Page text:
one should not assume that he was that much interested in depicting the
details of weapons which were surely well known to contemporary men. Therefore,
the above attempt at classifying the swords should be rather seen as a
search for analogies among the known examples of existing artifacts than
as a decisive definition of the weapon's typology.
4. General fighting principles
Like many other manuals, the Codex Wallerstein long sword section does
not cover all the aspects of swordsmanship,
for example, it has been rightly noticed that there is no mention about
On the contrary, it seems to focus on some selected problems, to mention
the most important ones, like:
Moreover, one is able to discern some fighting principles which were typical
for the "school" of swordsmanship based on Johannes Liechtenauer's teaching,
Binden an das Schwert (binding on the sword)
and possible actions from that (plates 5, 6, 7, to a degree plate 8, where
binding is not the point of departure, but one of consequent elements of
action; 9, 10 (a situation similar to 8), 11, 12, 13, to a degree also
plates 14, 15, 16, which are put as a sort of outcoming options from the
action presented in plate 13;moreover,
plates 19, 20, 21, 22, 23, 24, 25, 26, 27, 28, 41, 42). As one can see,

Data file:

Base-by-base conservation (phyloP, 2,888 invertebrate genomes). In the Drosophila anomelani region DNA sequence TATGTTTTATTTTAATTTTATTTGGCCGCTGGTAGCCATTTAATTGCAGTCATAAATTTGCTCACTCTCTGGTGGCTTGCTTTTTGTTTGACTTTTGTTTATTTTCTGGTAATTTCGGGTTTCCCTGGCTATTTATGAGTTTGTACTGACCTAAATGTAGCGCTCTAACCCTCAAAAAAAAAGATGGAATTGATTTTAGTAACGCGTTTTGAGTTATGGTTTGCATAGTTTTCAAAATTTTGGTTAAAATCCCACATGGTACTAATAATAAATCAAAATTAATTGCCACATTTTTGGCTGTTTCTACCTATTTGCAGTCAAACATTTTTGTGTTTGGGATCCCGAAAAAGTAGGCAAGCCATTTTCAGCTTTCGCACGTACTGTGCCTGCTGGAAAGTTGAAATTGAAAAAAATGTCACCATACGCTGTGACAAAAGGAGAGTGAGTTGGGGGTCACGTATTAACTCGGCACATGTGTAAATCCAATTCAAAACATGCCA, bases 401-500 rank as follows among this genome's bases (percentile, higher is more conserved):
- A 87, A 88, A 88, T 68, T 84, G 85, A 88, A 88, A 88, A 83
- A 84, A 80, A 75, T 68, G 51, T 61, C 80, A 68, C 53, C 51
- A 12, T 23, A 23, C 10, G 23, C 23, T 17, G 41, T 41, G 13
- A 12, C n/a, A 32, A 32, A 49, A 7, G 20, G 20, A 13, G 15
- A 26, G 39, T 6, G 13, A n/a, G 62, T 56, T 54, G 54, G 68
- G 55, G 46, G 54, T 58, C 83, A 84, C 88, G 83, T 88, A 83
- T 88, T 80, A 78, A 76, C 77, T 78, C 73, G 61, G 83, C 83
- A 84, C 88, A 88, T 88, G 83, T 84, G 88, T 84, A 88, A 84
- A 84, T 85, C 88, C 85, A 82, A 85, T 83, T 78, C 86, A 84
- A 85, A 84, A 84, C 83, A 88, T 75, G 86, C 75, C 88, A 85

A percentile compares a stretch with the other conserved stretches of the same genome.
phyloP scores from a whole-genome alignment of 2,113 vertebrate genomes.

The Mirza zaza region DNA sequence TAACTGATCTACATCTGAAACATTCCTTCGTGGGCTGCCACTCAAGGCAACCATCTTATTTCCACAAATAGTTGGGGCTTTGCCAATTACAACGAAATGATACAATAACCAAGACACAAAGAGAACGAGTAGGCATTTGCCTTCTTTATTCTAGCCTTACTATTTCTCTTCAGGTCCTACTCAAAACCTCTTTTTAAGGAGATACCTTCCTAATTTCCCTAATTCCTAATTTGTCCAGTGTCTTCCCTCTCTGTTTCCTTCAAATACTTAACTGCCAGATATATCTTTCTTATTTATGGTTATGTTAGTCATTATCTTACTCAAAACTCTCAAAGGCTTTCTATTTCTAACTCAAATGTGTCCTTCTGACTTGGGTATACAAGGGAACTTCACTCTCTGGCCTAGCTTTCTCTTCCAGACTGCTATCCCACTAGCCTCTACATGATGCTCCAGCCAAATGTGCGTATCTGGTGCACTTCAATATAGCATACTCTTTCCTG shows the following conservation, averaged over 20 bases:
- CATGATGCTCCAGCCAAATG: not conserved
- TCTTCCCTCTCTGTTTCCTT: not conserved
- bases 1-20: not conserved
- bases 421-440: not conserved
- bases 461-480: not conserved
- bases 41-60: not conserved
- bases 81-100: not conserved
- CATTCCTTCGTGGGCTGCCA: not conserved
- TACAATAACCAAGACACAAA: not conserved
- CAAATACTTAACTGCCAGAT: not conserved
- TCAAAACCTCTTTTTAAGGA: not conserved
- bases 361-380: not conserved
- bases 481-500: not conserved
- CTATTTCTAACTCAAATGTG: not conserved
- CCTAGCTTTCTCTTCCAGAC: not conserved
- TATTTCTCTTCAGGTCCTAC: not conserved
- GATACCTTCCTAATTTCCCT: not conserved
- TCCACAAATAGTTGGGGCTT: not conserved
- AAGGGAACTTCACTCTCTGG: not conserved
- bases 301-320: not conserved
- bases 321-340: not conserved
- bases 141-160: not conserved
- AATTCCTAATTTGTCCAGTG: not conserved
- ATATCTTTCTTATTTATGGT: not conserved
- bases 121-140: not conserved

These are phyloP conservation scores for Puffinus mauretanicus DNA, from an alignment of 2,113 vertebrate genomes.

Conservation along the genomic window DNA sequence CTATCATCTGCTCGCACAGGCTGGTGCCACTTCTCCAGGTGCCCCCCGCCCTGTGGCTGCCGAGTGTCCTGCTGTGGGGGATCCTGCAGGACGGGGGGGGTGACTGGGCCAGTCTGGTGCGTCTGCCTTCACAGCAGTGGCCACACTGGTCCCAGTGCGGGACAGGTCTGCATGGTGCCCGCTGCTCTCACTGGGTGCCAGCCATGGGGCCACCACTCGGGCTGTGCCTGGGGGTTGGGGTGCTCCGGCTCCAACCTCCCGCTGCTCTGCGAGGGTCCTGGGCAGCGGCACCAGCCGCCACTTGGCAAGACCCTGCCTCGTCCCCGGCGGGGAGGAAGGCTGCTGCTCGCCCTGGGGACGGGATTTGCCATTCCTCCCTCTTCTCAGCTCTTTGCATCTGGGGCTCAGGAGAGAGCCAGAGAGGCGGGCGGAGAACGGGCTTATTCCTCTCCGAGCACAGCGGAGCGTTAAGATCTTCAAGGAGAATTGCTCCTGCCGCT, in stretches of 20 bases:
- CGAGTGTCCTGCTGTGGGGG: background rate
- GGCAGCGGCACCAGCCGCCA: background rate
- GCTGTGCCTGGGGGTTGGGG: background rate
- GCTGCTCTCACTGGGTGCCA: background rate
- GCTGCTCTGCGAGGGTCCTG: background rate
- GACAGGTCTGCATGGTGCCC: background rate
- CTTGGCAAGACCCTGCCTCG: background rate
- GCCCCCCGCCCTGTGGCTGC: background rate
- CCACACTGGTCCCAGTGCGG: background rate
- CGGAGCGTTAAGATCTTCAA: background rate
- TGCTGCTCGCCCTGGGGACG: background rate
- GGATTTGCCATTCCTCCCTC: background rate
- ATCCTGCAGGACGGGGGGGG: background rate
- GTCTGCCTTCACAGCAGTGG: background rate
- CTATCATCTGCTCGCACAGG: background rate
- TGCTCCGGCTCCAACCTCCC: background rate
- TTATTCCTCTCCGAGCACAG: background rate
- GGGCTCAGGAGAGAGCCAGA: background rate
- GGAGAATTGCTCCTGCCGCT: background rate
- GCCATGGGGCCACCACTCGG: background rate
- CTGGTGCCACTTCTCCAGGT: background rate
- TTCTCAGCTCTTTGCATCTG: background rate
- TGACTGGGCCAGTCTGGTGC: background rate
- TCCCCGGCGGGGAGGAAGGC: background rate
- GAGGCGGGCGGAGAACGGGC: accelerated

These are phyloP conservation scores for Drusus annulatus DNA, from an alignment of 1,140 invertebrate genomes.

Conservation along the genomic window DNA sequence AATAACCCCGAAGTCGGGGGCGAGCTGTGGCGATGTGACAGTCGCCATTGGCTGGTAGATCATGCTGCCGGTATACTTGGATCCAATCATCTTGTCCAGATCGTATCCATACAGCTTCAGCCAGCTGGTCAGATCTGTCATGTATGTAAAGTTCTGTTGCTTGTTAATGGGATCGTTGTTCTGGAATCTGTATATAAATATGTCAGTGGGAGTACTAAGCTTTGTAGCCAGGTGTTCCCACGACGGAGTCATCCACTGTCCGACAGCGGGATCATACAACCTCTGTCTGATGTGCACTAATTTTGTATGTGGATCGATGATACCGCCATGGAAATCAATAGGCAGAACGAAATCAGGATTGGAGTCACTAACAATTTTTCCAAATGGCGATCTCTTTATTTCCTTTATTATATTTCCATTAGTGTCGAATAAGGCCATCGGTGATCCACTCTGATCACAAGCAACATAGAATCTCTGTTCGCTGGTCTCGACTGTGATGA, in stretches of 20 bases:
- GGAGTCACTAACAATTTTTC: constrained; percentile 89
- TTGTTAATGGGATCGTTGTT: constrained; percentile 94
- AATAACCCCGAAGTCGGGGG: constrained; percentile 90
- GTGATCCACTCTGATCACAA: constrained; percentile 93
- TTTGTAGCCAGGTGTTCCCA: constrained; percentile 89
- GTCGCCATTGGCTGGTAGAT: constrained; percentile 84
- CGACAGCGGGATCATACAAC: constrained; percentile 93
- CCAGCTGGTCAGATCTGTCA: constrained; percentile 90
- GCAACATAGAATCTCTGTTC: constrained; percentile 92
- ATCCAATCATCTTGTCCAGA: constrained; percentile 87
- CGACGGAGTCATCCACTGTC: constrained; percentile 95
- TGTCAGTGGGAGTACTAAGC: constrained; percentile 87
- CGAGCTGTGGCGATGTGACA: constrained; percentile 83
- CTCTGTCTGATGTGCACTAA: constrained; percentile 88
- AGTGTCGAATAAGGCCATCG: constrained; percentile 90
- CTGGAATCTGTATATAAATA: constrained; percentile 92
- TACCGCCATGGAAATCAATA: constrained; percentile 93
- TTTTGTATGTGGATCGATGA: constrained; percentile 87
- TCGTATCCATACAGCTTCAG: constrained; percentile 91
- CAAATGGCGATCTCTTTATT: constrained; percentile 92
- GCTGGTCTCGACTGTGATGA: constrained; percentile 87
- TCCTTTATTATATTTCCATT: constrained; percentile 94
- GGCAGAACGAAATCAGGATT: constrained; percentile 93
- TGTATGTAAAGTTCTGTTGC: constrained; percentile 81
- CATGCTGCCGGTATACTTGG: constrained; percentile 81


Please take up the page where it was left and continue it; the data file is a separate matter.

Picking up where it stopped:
almost the entire section covers the problem of binding, which could suggest
that it was copied from a relevant part of another manual. Obviously, one
of most natural and recommended actions from Binden are Winden
(winding) techniques (of particular interest is that here they are mostly
performed with the short edge) which are presented on following plates
concerning Binden: 6, 7 (here winding is used not to hit the opponent
but to push his blade aside), 8, 10, 11, 12, 13, 15 (referred to as Außerwinn
'Outerwinding'), 19, 20, 21, 22, 24, 28.
Schwertsnehmen (taking the adversary's sword): in general, these
techniques result here either from binding (plates 22, 23, 25, 26, 27,
42) or from other actions, like supposedly a missed thrust (plate 17).
Gewappnete Hand (half-sword) techniques: resulting from binding,
these techniques occur either in form of Legen (placing the blade
at the adversary's neck), followed either by a slicing cut or a throw (plates
19, 20, 26) or Stoßen (thrusting) (plates 6, 21, 28).
Werffen(throwing or armlocks) techniques,
performed usually, although not always, with the help of the blade (plates
8, 11, 18, 19, 20, 27 and 41).
Leng and Masse (length and reach, referring to proper distance
and stance), as in plates 5 and 6.
With regard to the issue of guards, one can see several of these which
were used in the "school" of Liechtenauer, like Pflug (middle guard-it